The Chicago Wolves’ 14-game point streak came to a close in the first game of their California road trip, and what came after was nothing but bad.
Seriously, when asked if there was anything positive about the road trip, Wolves’ coach Rocky Thompson said simply, “No.”
The Wolves ended up losing three out of four games in the last week, all on the road. Three of the games were in California, against the San Diego Gulls, Bakersfield Condors and Ontario Reign. Then, when the Wolves got back to the Midwest, they took on the Iowa Wild.
The Bakersfield game was the only one the Wolves pulled any points out of. Tomas Hyka and Teemu Pulkkinen came up big in that game, the only two multi-point players in the contest. Those performances make up half the multi-point games over the four-game stretch, the other two being Ivan Barbashev against Ontario and Brett Sterling against Iowa.
Missing Brandon Pirri for the last two games (as well as Jason Garrison) doesn’t help. Both of those players represent elite talents in the AHL. Pirri is the Wolves’ first-line center and Garrison is a top-pairing defender. When you lose two players like that, recovery isn’t going to be easy. So far, it hasn’t been.
This losing stretch has pushed the Wolves out of the playoffs in a tightly packed Central Division. The five best offenses in the AHL’s Western Conference are all in the Central. The Wolves are number five. They have the third-best defense/goaltending combo in the division, as well. Yet they’re the odd team out.
Still, there are positives. Barbashev made an impact over the St. Louis Blues’ bye week, as did Vince Dunn. Both had two points in two games. Tobias Lindberg had two assists and Teemu Pulkkinen had a goal and a helper.
Max Lagace’s two games weren’t awful either, as he only allowed two goals in his loss to San Diego and won with 30 saves and only three goals allowed versus Bakersfield. He was injured in the game against Iowa, though. Kasimir Kaskisuo has had problems filling in full time for Lagace.
3. Brett Sterling
Sterling is a veteran of the AHL. And his only drawback is his size. He stands at just 5’7” and, at 33 years old, missed the “size doesn’t matter” window that came around five years after he made his AHL debut. He’s a favorite player amongst Wolves’ fans and may see his number retired in Chicago.
This season, Sterling has 10 goals and 13 points in 24 games. He’s a major locker room presence and somebody who helps develop the younger, shorter talent on the team like Tyler Wong, who’s been a consistent linemate of Sterling’s this season.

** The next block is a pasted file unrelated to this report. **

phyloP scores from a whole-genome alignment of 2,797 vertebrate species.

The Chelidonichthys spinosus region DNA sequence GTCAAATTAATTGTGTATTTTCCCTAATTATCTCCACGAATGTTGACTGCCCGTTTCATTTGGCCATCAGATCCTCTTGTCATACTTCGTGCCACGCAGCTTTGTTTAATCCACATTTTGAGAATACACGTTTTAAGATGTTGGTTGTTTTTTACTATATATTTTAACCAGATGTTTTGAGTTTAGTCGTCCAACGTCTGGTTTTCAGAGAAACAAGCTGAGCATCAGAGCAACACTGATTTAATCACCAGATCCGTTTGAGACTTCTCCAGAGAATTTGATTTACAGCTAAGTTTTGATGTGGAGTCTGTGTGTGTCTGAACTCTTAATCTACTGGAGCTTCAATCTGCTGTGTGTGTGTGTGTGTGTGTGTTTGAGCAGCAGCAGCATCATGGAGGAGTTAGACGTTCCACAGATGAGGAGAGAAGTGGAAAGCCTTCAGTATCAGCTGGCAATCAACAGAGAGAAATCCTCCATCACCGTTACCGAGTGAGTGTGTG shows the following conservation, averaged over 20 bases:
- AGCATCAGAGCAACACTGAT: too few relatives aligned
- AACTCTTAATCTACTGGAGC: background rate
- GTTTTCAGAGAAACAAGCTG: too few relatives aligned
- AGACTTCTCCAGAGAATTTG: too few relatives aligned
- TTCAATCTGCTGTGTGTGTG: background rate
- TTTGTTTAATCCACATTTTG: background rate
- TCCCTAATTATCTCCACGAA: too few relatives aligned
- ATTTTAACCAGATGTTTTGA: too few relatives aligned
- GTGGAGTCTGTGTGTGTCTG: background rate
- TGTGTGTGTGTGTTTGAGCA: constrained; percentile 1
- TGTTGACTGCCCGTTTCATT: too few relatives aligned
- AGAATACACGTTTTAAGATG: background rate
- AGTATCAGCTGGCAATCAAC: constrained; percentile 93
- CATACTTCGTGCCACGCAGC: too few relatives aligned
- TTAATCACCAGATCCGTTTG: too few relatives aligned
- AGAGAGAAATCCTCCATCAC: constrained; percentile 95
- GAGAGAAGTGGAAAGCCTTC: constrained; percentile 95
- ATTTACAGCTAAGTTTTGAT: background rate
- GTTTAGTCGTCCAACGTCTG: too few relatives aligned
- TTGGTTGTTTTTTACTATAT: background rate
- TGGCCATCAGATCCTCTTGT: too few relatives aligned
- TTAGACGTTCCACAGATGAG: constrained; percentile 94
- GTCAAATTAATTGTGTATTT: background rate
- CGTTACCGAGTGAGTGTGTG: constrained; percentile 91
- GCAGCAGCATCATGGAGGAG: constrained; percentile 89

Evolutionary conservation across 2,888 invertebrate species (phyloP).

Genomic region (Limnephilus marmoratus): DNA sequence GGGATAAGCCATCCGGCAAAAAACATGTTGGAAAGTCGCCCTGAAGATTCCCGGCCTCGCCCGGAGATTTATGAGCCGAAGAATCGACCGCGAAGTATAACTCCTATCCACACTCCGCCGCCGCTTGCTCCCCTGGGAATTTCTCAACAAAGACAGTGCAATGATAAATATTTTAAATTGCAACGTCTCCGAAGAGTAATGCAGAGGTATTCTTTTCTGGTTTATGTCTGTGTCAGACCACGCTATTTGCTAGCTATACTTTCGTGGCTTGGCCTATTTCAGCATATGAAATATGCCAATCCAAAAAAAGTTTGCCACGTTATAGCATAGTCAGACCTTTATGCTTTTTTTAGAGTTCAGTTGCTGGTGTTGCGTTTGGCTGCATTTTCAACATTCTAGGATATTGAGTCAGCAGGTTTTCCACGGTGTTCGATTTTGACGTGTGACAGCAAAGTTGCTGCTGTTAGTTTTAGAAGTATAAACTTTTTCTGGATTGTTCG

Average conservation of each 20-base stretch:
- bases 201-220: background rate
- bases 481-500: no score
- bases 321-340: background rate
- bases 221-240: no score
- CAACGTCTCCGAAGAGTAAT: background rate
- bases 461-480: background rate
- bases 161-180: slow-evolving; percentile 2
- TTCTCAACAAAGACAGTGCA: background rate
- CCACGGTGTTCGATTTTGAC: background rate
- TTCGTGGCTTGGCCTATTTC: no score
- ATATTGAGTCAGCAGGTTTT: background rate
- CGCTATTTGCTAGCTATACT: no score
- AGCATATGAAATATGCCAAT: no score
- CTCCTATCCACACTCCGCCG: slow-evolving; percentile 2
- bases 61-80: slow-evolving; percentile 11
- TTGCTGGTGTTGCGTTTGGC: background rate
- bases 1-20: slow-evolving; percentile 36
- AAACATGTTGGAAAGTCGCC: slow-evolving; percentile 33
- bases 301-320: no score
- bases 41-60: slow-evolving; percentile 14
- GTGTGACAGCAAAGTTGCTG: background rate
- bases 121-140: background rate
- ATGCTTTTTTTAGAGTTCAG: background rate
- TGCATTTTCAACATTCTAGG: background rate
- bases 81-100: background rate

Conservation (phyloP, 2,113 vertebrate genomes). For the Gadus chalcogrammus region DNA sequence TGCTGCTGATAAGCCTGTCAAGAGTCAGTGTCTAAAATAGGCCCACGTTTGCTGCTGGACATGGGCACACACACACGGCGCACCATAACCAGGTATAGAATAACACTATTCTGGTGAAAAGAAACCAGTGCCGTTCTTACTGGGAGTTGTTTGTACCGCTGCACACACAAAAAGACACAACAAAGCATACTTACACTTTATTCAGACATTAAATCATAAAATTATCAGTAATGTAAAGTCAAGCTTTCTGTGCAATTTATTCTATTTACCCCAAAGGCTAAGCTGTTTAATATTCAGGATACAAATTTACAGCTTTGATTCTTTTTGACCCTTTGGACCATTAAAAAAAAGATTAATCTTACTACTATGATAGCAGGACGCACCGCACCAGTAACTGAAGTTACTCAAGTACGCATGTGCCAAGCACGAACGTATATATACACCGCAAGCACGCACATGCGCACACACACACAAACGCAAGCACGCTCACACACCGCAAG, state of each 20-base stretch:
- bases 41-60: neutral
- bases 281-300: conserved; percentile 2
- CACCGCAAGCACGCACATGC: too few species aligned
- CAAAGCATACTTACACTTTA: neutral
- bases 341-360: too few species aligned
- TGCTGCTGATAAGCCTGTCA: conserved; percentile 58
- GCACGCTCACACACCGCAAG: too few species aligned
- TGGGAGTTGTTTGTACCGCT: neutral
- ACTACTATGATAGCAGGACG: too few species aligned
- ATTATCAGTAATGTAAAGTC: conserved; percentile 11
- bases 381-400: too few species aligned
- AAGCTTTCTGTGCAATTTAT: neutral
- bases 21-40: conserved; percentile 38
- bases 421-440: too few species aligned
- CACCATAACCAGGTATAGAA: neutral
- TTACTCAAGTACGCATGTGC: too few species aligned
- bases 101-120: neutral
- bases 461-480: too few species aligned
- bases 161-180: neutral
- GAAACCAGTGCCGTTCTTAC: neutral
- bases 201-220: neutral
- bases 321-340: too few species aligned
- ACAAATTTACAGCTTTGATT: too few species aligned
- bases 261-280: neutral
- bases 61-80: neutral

Through this four-game stretch, Sterling has two goals and three points, pitching in both goals against Iowa. His speed, shot, and ability to be more than his shorter stature is a part of why his offense comes to the forefront. A member of the defensive fourth line, Sterling also pitches in along the boards and on defense.
If Sterling were four inches taller, he’s a fan-favorite NHL third liner. I think the Wolves are grateful to have him, though.
2. Stefan Matteau
It feels like Stefan Matteau is finally back after his brief stint in Vegas. He hasn’t been consistently scoring since he returned to the Wolves, but something clicked in California, which has set him back on the right path. He’s scored two goals and an assist in the last four games, with both goals coming on the power play.
His presence is sorely needed as the Wolves’ depth dwindles, and if he can continue to pitch in like this, it won’t be long before the Wolves are back on the right track. Matteau has been bouncing between lines in the last month, but this stretch may have solidified his spot with Tomas Hyka on the top line.
The gameplan for Matteau after this stretch: “Just keep shooting,” said Matteau. “Keep being dangerous around the net and just keep shooting. You can’t score if you don’t shoot, so that’s the big thing.”
1. Tomas Hyka
It’s hard to argue with a goal and five points in four games, especially when Hyka chipped in three assists in the sole win. Hyka’s goal was pretty as well, as he collected a rebound and got behind the goaltender.
Hyka’s already been talked about this week, but he chipped in three more power play points. This week has been exhausting for the Wolves, but Hyka was the least exhausting part.
When asked for an NHL comparison for his game, Hyka had an interesting reply. “It’s hard to say,” said Hyka. “Because I believe each player is a different player, but I like to watch Connor McDavid and these guys because they’re really fast, skilled guys. But David Pastrnak, he’s kind of a similar player as me. He can skate, he can score.”
Both players are from the Czech Republic, only separated by an inch in terms of height, and have a two-way game. If Hyka can reach two-thirds of the player that Pastrnak is, he’ll be a solid middle-six and man-advantage player for the Golden Knights for years to come.
Plus, they likely would have both been members of the Czech Olympic team this year and grew up just four hours from each other.